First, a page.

01 May 2010

A Bad Day At Work


Justice Putnam

I've had quite a few diverse jobs over the years. Making money was always secondary to playing music and writing poetry. That is not to say I only chose low-paying jobs, far from it. But I didn’t judge myself from my jobs. Working was only a way to make money to make Art. Several of those jobs proved to be fairly lucrative but very dangerous. One in particular caused a woman I was going out with to silk screen a T-shirt that I wore for years.

I was working for Gulf Oil Corporation in Production and Exploration. I held the position of Production Operator "A," which meant I was on a rung a little higher up the ladder. My responsibilities included taking care of the "Tank Farm" and administering to the leases up in the Yorba Linda Hills and out Carbon Canyon way.

A combination of events occurred, that if they happened alone, or just a couple of them happened at the same time, there would have been no problem. As it was, a dangerous situation could have been worse. I could have died.

Gulf Oil had been drilling those leases for years, so they had in place a Steam Injection technique that "softened" the hard deposits in the formation enough to liquefy and pump the crude out. Once piped to the Tank Farm, the oil was so emulsified, that the only way to separate the water and oil molecules was to "drop" the water out with a silicate. That took quite a while. Once the water was out we pumped to the 76 Refinery and they made plastics out of the oil. Hydrogen Sulfide, otherwise known as H2S, is a dangerous by-product of oil production. A bacteria grows, eating the proteins in the oils and the "waste-products" from that bacteria, the gasses, form H2S. If you smell rotten eggs, the concentration is such that you can walk away and live. It's when you don't smell H2S that you die. It takes only a fraction of a second, and your respiration is "cut-off."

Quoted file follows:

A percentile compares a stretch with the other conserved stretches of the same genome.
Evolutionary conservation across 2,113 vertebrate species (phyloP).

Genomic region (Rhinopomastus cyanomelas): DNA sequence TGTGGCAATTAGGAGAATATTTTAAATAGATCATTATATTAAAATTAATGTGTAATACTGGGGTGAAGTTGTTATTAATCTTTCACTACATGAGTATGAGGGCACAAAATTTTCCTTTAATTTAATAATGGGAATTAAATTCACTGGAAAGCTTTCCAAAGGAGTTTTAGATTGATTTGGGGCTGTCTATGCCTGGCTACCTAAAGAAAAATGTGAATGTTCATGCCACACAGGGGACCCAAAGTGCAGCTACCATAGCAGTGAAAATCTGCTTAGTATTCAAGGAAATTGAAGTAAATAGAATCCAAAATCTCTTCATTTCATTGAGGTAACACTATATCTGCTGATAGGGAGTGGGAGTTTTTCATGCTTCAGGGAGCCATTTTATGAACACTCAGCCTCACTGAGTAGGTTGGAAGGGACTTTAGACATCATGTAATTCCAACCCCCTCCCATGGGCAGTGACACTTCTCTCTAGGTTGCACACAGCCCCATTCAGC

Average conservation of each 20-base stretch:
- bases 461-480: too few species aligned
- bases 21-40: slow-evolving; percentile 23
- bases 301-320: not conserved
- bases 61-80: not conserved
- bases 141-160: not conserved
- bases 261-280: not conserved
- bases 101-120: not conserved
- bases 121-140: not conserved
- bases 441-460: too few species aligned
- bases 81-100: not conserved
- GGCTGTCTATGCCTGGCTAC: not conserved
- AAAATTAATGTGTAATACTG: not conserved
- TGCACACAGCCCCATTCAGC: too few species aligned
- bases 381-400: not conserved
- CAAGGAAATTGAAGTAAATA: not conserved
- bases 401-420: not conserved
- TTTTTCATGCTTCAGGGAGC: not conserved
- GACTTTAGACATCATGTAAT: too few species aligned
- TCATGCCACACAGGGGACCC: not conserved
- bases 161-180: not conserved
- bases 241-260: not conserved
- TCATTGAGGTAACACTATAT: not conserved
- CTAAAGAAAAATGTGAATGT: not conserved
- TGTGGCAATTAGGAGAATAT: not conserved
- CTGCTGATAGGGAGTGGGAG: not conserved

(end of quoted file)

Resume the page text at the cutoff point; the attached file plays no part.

Vapor Recovery Systems to "burn-off" the H2S were situated throughout the "field," with one large and final one at the Tank Farm.

My schedule was a bit different. I worked 3 days during day-light hours in which my responsibilities were mostly in the Field, and 2 nights alone in mostly the Tank Farm with an occasional quick tour of the leases to check for leaks or equipment failures. Tuesday through Thursday I worked from 7am to 4pm. Saturday and Sunday, my shift was from 7pm to 4am.

I arrived at work early one Tuesday morning and read the log for that night and previous day.

The log failed to mention that the Vapor Recovery Systems were down to maintenance the Steam Injectors. It also failed to mention that the Wells I was to take fluid levels from were "shut-in," thus concentrating H2S.

As it was, a cold morning in the hills meant any gasses would be close to the ground. The very first Well I came to take a “fluid level” just so happened to have the "fitting" in the "cellar." The "cellar" is a pit dug fairly deep to catch spills.

All these "events" conspired to almost kill me.

I "opened the casing" and attached my "echometer."

I didn't smell a thing. But I felt weird.

One thing I learned from the experience was, those who die are the ones who argue the most with themselves about what is really happening. I began to have those same arguments; but I thought of one thing.

I had experimented with many illegal substances in many different circumstances in many different parts of the world, but none of them made me feel the way I did at that Well. It suddenly occurred to me that I was being poisoned; I was dying.

I stumbled from the Well and got into my truck, I thought if I could just get a blast of fresh air, things would be better. I somehow made it back to the Tank Farm. An ambulance took me to St. Jude's in Fullerton. I was ok, but as a precaution, I was on a respirator for 3 days.

When I got out of the Hospital, my girlfriend presented me with a T-shirt that read,

"Illegal Drugs Saved My Life."

© 2005 and 2010 by Justice Putnam
and Mechanisches-Strophe Verlagswesen

(Oil Refinery, Martinez, California / copyright Justice Putnam)

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